This thesis explores the relationship between types of music and selected attitudes of college students. The study focused on thirty-nine college students responses to an attitudes survey measuring levels of aggression, feminism, and eroticism. The symbolic interaction theory, the social learning theory, and the excitation theory were utilized to discuss the use and influence of music on youth. The results found no significant relationship between listening to heavy metal music and aggressive and anti-feminist attitudes. However, a significant relationship was discovered between heavy metal music and attitudes toward eroticism. The results on the comparison between African-Americans who prefer rap music to Caucasians who prefer rap music, surprisingly found no significant difference since rap is considered to be music of the Mrican-American culture. This finding assumed to be caused by the low sample which was used for this study. In suggestion of future research, larger samples of population might be an idea to take into consideration. A sample of college students at a large state school is also suggested in order to obtain more conclusive results.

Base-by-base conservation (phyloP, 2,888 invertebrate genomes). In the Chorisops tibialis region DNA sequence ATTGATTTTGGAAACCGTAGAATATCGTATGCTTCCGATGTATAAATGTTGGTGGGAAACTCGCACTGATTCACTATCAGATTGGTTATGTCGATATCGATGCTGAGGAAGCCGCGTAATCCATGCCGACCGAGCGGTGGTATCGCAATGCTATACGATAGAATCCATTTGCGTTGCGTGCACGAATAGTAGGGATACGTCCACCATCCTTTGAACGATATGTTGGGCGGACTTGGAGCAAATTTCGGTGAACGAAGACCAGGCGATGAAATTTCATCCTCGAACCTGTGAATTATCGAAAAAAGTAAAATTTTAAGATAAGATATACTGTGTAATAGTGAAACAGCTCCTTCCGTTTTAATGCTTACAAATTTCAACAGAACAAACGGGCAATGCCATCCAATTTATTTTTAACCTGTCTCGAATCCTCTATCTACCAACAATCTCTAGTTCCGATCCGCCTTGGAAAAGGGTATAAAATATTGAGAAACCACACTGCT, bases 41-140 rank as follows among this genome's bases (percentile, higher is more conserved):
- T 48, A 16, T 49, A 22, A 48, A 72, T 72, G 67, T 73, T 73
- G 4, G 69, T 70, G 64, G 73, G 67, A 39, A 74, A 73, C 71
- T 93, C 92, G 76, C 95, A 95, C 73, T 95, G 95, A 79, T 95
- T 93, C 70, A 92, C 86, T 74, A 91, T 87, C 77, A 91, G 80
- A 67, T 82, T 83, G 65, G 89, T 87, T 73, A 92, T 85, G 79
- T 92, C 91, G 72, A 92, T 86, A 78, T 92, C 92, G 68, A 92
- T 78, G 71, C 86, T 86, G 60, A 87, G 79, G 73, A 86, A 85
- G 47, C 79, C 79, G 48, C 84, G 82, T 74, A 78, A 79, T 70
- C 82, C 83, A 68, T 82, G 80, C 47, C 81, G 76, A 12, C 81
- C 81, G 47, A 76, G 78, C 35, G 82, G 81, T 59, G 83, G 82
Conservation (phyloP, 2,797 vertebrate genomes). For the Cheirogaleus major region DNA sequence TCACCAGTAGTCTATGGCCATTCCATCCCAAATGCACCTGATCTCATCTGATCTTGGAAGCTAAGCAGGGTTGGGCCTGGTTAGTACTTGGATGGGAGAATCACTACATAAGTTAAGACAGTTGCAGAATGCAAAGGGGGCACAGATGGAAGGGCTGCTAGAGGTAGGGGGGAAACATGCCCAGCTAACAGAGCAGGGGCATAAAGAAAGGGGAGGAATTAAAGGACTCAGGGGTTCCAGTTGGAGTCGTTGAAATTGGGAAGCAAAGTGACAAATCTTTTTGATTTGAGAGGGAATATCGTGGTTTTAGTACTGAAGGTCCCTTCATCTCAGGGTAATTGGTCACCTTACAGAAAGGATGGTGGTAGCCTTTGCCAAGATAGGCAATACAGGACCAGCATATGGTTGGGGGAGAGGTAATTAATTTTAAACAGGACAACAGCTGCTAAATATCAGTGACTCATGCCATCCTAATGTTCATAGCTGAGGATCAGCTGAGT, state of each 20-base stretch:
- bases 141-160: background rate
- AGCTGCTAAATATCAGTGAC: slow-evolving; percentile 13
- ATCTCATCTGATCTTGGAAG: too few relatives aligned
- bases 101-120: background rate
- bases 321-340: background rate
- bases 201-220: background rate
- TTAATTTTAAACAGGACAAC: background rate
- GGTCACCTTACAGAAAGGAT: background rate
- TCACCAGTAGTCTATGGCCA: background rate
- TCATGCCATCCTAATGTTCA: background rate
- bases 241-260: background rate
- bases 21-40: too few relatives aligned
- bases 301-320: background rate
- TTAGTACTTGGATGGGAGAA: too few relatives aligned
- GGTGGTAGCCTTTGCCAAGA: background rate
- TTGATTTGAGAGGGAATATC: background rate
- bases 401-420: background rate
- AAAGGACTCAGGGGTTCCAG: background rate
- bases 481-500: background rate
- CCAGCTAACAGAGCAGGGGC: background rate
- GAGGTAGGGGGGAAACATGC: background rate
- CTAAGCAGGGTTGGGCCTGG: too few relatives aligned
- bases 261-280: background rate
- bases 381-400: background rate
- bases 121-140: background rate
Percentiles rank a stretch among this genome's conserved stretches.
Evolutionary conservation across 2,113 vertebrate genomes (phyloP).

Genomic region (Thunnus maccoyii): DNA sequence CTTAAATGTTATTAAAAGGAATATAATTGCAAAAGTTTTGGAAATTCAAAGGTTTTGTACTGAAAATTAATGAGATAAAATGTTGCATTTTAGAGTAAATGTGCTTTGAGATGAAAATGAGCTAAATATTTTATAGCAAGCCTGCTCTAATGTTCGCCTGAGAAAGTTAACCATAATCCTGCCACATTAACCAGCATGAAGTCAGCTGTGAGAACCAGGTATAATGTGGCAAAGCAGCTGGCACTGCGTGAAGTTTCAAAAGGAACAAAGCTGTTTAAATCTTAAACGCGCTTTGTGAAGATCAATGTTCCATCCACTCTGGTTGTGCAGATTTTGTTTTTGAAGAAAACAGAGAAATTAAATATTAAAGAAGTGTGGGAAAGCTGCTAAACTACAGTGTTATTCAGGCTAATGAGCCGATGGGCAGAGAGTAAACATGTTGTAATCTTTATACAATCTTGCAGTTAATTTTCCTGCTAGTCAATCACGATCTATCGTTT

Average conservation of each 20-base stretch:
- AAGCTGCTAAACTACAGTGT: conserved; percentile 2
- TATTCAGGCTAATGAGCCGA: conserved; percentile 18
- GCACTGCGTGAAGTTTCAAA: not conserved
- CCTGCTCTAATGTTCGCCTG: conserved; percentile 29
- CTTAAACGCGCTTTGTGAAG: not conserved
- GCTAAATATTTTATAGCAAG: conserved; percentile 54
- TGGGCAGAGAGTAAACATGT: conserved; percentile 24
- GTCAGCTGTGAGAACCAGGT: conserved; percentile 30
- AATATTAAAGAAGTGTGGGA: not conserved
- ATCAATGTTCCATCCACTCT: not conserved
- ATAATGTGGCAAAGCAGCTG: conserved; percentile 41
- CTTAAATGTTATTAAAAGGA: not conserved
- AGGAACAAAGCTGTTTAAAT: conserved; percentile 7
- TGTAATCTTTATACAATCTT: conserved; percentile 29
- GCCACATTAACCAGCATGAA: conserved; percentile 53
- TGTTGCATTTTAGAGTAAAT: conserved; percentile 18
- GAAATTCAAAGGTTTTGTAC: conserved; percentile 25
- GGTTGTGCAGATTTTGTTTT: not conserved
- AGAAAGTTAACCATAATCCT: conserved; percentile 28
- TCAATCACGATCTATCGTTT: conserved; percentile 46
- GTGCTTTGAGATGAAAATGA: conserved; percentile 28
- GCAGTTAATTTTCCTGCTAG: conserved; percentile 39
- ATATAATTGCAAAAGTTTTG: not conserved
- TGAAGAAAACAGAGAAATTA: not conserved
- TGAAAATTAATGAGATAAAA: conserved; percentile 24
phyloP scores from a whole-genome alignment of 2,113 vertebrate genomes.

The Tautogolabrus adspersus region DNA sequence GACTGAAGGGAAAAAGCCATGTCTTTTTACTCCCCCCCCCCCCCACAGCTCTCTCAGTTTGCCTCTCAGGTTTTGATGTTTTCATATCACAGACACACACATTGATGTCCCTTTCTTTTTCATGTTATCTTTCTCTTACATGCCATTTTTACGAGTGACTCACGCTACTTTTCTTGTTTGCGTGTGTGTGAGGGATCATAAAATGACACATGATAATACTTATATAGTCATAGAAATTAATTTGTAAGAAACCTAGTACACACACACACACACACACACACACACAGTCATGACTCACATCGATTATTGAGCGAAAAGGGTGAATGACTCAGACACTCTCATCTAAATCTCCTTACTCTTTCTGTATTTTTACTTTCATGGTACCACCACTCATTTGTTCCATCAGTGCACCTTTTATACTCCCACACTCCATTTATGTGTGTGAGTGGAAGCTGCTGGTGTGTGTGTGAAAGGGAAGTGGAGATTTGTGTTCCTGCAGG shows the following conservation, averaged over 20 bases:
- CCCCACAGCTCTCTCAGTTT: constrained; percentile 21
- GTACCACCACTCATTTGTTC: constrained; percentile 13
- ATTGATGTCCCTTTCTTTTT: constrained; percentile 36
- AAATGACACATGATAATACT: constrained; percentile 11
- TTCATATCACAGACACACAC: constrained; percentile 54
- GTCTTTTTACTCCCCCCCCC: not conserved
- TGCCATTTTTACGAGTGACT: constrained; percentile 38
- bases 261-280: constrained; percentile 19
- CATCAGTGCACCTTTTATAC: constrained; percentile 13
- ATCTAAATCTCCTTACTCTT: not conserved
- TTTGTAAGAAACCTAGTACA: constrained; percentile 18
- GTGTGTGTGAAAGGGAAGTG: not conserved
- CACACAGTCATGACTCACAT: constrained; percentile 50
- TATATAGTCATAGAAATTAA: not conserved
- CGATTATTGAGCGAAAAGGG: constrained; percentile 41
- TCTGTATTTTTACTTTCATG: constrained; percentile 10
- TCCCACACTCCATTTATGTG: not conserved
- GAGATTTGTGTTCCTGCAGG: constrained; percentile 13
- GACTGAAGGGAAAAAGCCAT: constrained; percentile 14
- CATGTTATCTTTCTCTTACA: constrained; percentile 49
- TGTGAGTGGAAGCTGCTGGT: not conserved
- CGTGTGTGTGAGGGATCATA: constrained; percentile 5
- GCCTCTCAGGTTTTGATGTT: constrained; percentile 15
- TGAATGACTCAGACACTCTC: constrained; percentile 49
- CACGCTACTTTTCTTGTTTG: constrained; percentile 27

Blair, Robert


Sociology and Anthropology

Publication Date


Degree Granted

Bachelor of Arts

Document Type

Senior Independent Study Thesis

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© Copyright 1994 James L. Shepard